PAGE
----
Neuropathy is a condition characterized by damage to a nerve or a group of nerves. It causes functional problems in the affected nerves, including a loss of sensation and difficulty with movement. Neuropathy can cause damage anywhere, as the peripheral nerves branch out from the brain and spinal cord to the muscles, skin and organs throughout the body. The nerves send messages to the brain about sensation and pain in each particular area, so if they are not functioning properly, complications can easily occur.
When neuropathy affects one nerve, it is known as mononeuropathy. When several nerves are affected, it is known as polyneuropathy. Neuropathy may develop as a result of a nerve disease, chronic repetitive motion or as a side effect of an illness or medication. Most forms of neuropathy progress gradually and symptoms often occur symmetrically on both sides of the body. Less frequently, neuropathy will have an acute onset with sudden, rapidly-forming symptoms.

Causes Of Neuropathy

Depending upon which nerves in the body are affected, neuropathy may be the result of a number of different conditions. Causes of neuropathy may include:

  • Trauma
  • Systemic disorders, including diabetes, kidney disease and metabolic conditions
  • Tumors
  • Overuse injuries
  • Connective tissue disorders
  • Infection
  • Autoimmune conditions

In addition, a number of other factors may be involved in causing neuropathy. In some cases, no cause can be determined for neuropathy, in which case it is considered an idiopathic neuropathy.

Symptoms Of Neuropathy

Neuropathy typically begins with shooting pain, numbness, tingling, burning or weakness in the affected area. Over time, it may progress to more serious conditions such as ulcers, chronic pain, loss of sensation and paralysis. Numbness is especially dangerous, as patients sometimes do not detect an injury until the damage is so pervasive that the affected area requires surgical removal.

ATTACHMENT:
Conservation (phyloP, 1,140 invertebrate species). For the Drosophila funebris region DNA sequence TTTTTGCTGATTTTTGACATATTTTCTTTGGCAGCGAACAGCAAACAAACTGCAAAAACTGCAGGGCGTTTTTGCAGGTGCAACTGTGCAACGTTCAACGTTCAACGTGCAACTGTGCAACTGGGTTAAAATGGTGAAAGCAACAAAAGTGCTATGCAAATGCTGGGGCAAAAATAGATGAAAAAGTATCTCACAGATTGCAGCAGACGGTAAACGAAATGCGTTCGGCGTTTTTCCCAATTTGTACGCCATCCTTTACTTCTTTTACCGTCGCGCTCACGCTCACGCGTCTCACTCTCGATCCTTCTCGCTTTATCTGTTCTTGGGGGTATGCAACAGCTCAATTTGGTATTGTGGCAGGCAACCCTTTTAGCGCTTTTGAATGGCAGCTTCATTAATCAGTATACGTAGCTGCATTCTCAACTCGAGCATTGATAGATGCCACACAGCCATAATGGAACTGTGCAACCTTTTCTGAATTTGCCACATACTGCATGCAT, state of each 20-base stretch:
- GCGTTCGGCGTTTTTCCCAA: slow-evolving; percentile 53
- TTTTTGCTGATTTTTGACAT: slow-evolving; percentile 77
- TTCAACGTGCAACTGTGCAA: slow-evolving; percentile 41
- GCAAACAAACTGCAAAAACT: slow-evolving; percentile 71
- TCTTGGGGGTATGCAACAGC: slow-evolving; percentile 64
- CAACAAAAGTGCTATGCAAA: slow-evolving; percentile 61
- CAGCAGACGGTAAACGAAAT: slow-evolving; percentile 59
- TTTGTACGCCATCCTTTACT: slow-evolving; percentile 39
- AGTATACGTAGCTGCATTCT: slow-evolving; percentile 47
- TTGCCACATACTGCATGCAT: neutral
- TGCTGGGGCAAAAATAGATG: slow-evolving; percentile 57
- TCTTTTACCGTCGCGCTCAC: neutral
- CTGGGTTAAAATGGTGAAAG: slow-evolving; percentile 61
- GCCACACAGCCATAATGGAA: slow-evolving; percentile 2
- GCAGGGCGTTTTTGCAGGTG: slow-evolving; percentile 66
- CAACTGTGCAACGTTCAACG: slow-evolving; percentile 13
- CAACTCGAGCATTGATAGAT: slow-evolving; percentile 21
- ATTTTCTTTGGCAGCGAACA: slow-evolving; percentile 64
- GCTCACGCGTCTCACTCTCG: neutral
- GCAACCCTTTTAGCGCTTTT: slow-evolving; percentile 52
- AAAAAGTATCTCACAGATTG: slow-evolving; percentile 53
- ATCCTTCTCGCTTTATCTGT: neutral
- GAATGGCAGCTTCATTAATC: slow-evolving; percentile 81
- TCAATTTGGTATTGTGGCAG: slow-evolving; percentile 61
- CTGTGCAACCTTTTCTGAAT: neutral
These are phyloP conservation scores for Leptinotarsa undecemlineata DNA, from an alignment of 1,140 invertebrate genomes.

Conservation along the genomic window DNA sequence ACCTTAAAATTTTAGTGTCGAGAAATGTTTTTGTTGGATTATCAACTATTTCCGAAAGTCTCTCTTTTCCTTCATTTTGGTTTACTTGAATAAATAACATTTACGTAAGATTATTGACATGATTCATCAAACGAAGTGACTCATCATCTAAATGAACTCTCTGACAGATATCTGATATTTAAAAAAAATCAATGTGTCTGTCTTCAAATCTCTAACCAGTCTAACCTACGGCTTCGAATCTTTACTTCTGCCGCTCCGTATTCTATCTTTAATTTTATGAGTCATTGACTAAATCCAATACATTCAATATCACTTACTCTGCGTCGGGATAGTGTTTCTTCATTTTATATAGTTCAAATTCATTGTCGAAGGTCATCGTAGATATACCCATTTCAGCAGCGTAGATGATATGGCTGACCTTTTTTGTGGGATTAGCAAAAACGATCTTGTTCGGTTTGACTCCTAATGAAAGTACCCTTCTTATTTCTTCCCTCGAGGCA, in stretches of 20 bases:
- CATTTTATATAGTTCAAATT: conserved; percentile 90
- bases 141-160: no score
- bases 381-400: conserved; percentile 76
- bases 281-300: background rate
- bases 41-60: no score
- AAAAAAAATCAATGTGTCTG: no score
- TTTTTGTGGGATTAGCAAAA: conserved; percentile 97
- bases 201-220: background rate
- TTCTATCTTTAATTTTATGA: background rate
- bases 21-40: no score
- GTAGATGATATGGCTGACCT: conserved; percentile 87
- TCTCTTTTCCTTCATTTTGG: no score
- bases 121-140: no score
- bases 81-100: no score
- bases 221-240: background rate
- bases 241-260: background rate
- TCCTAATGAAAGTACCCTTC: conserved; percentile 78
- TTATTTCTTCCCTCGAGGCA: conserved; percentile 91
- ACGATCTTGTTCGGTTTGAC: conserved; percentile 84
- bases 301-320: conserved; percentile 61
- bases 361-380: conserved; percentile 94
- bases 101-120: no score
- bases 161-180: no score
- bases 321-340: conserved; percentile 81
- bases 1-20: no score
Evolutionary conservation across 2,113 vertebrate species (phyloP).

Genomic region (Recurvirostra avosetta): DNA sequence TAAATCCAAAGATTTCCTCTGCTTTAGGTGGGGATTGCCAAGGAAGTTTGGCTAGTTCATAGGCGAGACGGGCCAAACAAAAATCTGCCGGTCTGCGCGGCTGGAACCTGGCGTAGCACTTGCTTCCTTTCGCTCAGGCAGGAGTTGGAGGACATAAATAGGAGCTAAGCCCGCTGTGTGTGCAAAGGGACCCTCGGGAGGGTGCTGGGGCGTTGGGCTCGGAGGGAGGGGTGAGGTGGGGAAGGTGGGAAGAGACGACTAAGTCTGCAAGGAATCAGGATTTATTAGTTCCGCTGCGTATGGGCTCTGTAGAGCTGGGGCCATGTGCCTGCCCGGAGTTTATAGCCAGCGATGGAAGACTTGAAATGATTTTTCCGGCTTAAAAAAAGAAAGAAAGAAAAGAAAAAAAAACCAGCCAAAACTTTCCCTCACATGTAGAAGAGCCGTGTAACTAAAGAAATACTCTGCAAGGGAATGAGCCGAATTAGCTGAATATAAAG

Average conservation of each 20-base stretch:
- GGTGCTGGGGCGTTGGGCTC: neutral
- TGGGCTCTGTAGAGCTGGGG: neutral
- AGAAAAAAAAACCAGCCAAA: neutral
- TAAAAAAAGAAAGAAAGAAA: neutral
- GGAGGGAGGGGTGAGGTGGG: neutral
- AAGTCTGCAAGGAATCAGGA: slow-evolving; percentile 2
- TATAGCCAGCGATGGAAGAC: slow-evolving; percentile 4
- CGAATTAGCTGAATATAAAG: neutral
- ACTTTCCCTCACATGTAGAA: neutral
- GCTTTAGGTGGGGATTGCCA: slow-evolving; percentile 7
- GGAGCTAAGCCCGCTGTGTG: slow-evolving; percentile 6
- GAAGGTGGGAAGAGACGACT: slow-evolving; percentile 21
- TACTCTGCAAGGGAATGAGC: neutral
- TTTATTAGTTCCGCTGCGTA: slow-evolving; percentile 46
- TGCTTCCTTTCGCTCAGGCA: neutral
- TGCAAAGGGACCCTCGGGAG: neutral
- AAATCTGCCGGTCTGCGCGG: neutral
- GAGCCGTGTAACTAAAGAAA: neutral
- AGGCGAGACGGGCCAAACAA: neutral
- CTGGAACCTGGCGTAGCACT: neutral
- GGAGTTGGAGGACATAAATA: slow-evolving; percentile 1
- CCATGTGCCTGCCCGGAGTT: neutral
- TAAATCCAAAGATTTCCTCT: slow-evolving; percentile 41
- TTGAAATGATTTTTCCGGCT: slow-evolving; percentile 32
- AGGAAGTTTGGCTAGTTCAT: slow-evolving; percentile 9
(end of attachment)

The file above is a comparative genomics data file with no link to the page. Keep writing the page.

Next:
Diagnosis Of Neuropathy

Neuropathy is diagnosed through a physical examination and a review of symptoms and the patient’s medical history. One or more nerve-specific tests may be performed, including an electromyogram to assess the electrical activity of certain muscles, nerve conduction testing to measure the speed of pulses within the nerves and a biopsy of nerve tissue. Additional tests may include:

  • Blood test
  • X-rays
  • Imaging tests
  • Thyroid tests

These tests are often performed to determine the extent of the damage and to pinpoint the cause of the neuropathy.

Treatment For Neuropathy

Depending on the underlying cause of the neuropathy, treatments may vary. For some patients, little or no treatment will be required and the neuropathy will resolve on its own. For others, managing the underlying cause of the neuropathy, will greatly improve or eliminate the symptoms. Conservative measures are often initially taken to treat many forms of neuropathy. These may include corticosteroid injections to relieve inflammation and pressure on the nerve as well as over-the-counter or prescription medication for pain. In addition, orthopedic devices such as braces or splints may be recommended to stabilize the problem area. Physical therapy is often helpful in strengthening the affected muscles and occupational therapy may be useful in improving sensory motor function skills. If the pressure on a nerve cannot be effectively relieved through less invasive means, surgery may be the best treatment option to alleviate symptoms and prevent permanent nerve damage.